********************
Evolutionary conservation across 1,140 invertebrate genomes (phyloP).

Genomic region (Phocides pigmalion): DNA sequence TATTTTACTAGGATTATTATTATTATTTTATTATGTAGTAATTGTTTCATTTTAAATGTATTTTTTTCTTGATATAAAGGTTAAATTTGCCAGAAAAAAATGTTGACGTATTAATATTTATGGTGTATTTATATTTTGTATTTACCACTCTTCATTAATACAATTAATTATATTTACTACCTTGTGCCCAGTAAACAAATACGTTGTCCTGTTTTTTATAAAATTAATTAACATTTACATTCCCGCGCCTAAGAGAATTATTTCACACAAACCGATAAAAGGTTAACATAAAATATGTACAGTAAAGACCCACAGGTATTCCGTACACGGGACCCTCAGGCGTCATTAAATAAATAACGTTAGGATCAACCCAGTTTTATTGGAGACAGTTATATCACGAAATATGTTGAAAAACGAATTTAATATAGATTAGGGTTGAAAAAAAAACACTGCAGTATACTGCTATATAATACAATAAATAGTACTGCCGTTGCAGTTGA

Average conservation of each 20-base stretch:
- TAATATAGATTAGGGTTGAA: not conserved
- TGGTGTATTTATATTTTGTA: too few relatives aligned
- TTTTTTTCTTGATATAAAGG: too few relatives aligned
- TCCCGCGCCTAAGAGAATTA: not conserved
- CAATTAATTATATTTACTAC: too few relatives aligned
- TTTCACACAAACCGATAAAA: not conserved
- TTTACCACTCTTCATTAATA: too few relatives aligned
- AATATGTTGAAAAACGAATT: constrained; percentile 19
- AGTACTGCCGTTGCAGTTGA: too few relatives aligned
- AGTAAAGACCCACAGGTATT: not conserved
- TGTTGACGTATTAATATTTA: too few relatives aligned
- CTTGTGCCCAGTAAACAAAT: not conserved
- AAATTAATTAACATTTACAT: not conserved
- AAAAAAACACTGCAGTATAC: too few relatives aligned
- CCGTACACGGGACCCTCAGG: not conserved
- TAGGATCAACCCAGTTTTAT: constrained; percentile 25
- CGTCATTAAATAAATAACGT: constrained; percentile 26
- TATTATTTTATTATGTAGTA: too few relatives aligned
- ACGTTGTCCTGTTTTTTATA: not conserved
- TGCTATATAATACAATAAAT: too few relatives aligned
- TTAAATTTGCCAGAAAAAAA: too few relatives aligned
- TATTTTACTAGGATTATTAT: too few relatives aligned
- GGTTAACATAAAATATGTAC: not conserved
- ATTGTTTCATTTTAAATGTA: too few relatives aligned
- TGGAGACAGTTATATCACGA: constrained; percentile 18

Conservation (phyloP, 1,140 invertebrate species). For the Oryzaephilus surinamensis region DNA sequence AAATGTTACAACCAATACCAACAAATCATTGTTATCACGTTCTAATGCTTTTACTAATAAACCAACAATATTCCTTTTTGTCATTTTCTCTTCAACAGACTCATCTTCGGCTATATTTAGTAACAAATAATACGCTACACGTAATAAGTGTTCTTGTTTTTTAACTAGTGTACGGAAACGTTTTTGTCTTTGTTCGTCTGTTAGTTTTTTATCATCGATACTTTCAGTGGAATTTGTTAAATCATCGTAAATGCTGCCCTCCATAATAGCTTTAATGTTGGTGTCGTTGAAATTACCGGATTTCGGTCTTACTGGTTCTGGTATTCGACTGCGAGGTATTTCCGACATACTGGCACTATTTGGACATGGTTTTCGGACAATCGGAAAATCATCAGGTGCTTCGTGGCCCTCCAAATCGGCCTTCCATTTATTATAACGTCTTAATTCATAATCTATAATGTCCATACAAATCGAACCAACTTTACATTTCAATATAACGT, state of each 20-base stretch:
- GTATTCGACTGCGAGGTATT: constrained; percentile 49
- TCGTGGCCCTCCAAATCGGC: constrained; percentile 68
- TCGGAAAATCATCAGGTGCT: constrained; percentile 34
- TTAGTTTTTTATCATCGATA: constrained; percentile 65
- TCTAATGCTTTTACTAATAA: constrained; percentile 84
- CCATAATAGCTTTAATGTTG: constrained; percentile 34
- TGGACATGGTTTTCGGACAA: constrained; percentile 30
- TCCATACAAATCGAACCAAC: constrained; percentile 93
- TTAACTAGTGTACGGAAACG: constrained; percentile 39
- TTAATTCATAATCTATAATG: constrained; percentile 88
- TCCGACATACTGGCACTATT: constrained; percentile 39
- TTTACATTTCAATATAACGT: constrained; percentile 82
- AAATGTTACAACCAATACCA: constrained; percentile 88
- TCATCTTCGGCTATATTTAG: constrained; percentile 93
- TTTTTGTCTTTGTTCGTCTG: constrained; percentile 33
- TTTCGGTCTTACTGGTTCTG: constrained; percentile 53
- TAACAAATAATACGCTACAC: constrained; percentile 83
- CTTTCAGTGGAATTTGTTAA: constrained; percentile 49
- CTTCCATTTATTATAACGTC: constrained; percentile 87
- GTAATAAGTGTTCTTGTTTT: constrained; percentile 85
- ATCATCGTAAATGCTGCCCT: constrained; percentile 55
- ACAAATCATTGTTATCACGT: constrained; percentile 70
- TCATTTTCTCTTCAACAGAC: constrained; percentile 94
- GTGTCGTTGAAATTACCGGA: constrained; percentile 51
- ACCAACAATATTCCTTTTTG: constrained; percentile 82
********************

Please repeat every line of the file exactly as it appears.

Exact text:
Evolutionary conservation across 1,140 invertebrate genomes (phyloP).

Genomic region (Phocides pigmalion): DNA sequence TATTTTACTAGGATTATTATTATTATTTTATTATGTAGTAATTGTTTCATTTTAAATGTATTTTTTTCTTGATATAAAGGTTAAATTTGCCAGAAAAAAATGTTGACGTATTAATATTTATGGTGTATTTATATTTTGTATTTACCACTCTTCATTAATACAATTAATTATATTTACTACCTTGTGCCCAGTAAACAAATACGTTGTCCTGTTTTTTATAAAATTAATTAACATTTACATTCCCGCGCCTAAGAGAATTATTTCACACAAACCGATAAAAGGTTAACATAAAATATGTACAGTAAAGACCCACAGGTATTCCGTACACGGGACCCTCAGGCGTCATTAAATAAATAACGTTAGGATCAACCCAGTTTTATTGGAGACAGTTATATCACGAAATATGTTGAAAAACGAATTTAATATAGATTAGGGTTGAAAAAAAAACACTGCAGTATACTGCTATATAATACAATAAATAGTACTGCCGTTGCAGTTGA

Average conservation of each 20-base stretch:
- TAATATAGATTAGGGTTGAA: not conserved
- TGGTGTATTTATATTTTGTA: too few relatives aligned
- TTTTTTTCTTGATATAAAGG: too few relatives aligned
- TCCCGCGCCTAAGAGAATTA: not conserved
- CAATTAATTATATTTACTAC: too few relatives aligned
- TTTCACACAAACCGATAAAA: not conserved
- TTTACCACTCTTCATTAATA: too few relatives aligned
- AATATGTTGAAAAACGAATT: constrained; percentile 19
- AGTACTGCCGTTGCAGTTGA: too few relatives aligned
- AGTAAAGACCCACAGGTATT: not conserved
- TGTTGACGTATTAATATTTA: too few relatives aligned
- CTTGTGCCCAGTAAACAAAT: not conserved
- AAATTAATTAACATTTACAT: not conserved
- AAAAAAACACTGCAGTATAC: too few relatives aligned
- CCGTACACGGGACCCTCAGG: not conserved
- TAGGATCAACCCAGTTTTAT: constrained; percentile 25
- CGTCATTAAATAAATAACGT: constrained; percentile 26
- TATTATTTTATTATGTAGTA: too few relatives aligned
- ACGTTGTCCTGTTTTTTATA: not conserved
- TGCTATATAATACAATAAAT: too few relatives aligned
- TTAAATTTGCCAGAAAAAAA: too few relatives aligned
- TATTTTACTAGGATTATTAT: too few relatives aligned
- GGTTAACATAAAATATGTAC: not conserved
- ATTGTTTCATTTTAAATGTA: too few relatives aligned
- TGGAGACAGTTATATCACGA: constrained; percentile 18

Conservation (phyloP, 1,140 invertebrate species). For the Oryzaephilus surinamensis region DNA sequence AAATGTTACAACCAATACCAACAAATCATTGTTATCACGTTCTAATGCTTTTACTAATAAACCAACAATATTCCTTTTTGTCATTTTCTCTTCAACAGACTCATCTTCGGCTATATTTAGTAACAAATAATACGCTACACGTAATAAGTGTTCTTGTTTTTTAACTAGTGTACGGAAACGTTTTTGTCTTTGTTCGTCTGTTAGTTTTTTATCATCGATACTTTCAGTGGAATTTGTTAAATCATCGTAAATGCTGCCCTCCATAATAGCTTTAATGTTGGTGTCGTTGAAATTACCGGATTTCGGTCTTACTGGTTCTGGTATTCGACTGCGAGGTATTTCCGACATACTGGCACTATTTGGACATGGTTTTCGGACAATCGGAAAATCATCAGGTGCTTCGTGGCCCTCCAAATCGGCCTTCCATTTATTATAACGTCTTAATTCATAATCTATAATGTCCATACAAATCGAACCAACTTTACATTTCAATATAACGT, state of each 20-base stretch:
- GTATTCGACTGCGAGGTATT: constrained; percentile 49
- TCGTGGCCCTCCAAATCGGC: constrained; percentile 68
- TCGGAAAATCATCAGGTGCT: constrained; percentile 34
- TTAGTTTTTTATCATCGATA: constrained; percentile 65
- TCTAATGCTTTTACTAATAA: constrained; percentile 84
- CCATAATAGCTTTAATGTTG: constrained; percentile 34
- TGGACATGGTTTTCGGACAA: constrained; percentile 30
- TCCATACAAATCGAACCAAC: constrained; percentile 93
- TTAACTAGTGTACGGAAACG: constrained; percentile 39
- TTAATTCATAATCTATAATG: constrained; percentile 88
- TCCGACATACTGGCACTATT: constrained; percentile 39
- TTTACATTTCAATATAACGT: constrained; percentile 82
- AAATGTTACAACCAATACCA: constrained; percentile 88
- TCATCTTCGGCTATATTTAG: constrained; percentile 93
- TTTTTGTCTTTGTTCGTCTG: constrained; percentile 33
- TTTCGGTCTTACTGGTTCTG: constrained; percentile 53
- TAACAAATAATACGCTACAC: constrained; percentile 83
- CTTTCAGTGGAATTTGTTAA: constrained; percentile 49
- CTTCCATTTATTATAACGTC: constrained; percentile 87
- GTAATAAGTGTTCTTGTTTT: constrained; percentile 85
- ATCATCGTAAATGCTGCCCT: constrained; percentile 55
- ACAAATCATTGTTATCACGT: constrained; percentile 70
- TCATTTTCTCTTCAACAGAC: constrained; percentile 94
- GTGTCGTTGAAATTACCGGA: constrained; percentile 51
- ACCAACAATATTCCTTTTTG: constrained; percentile 82